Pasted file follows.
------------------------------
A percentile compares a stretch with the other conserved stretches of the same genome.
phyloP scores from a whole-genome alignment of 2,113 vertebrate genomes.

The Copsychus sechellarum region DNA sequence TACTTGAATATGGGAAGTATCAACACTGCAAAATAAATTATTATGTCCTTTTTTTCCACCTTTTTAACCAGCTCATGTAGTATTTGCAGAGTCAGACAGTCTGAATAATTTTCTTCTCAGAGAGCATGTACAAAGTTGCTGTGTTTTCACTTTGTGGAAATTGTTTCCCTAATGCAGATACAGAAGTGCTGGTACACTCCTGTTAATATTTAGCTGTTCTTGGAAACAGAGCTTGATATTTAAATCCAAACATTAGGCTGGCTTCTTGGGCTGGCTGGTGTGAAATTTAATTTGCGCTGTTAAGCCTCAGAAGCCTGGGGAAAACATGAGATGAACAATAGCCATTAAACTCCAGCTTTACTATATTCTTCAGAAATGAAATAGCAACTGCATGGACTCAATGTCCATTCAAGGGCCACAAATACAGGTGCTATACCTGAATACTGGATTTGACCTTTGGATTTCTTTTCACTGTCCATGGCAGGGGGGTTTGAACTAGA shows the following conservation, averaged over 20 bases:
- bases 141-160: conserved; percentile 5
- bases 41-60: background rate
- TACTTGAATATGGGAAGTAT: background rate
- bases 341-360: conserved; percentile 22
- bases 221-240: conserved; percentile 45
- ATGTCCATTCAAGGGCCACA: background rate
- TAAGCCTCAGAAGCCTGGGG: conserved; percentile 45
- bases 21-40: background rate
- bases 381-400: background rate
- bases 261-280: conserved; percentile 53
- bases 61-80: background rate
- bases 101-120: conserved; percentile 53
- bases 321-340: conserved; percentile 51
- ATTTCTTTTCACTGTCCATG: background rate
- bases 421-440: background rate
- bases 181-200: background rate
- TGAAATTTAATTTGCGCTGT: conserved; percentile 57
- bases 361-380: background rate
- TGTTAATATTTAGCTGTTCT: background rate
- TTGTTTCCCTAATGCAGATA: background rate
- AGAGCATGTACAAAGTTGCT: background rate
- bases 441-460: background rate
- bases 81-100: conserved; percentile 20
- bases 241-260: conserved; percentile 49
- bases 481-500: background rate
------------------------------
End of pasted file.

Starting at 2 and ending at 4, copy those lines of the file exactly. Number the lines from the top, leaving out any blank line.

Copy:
phyloP scores from a whole-genome alignment of 2,113 vertebrate genomes.

The Copsychus sechellarum region DNA sequence TACTTGAATATGGGAAGTATCAACACTGCAAAATAAATTATTATGTCCTTTTTTTCCACCTTTTTAACCAGCTCATGTAGTATTTGCAGAGTCAGACAGTCTGAATAATTTTCTTCTCAGAGAGCATGTACAAAGTTGCTGTGTTTTCACTTTGTGGAAATTGTTTCCCTAATGCAGATACAGAAGTGCTGGTACACTCCTGTTAATATTTAGCTGTTCTTGGAAACAGAGCTTGATATTTAAATCCAAACATTAGGCTGGCTTCTTGGGCTGGCTGGTGTGAAATTTAATTTGCGCTGTTAAGCCTCAGAAGCCTGGGGAAAACATGAGATGAACAATAGCCATTAAACTCCAGCTTTACTATATTCTTCAGAAATGAAATAGCAACTGCATGGACTCAATGTCCATTCAAGGGCCACAAATACAGGTGCTATACCTGAATACTGGATTTGACCTTTGGATTTCTTTTCACTGTCCATGGCAGGGGGGTTTGAACTAGA shows the following conservation, averaged over 20 bases:
- bases 141-160: conserved; percentile 5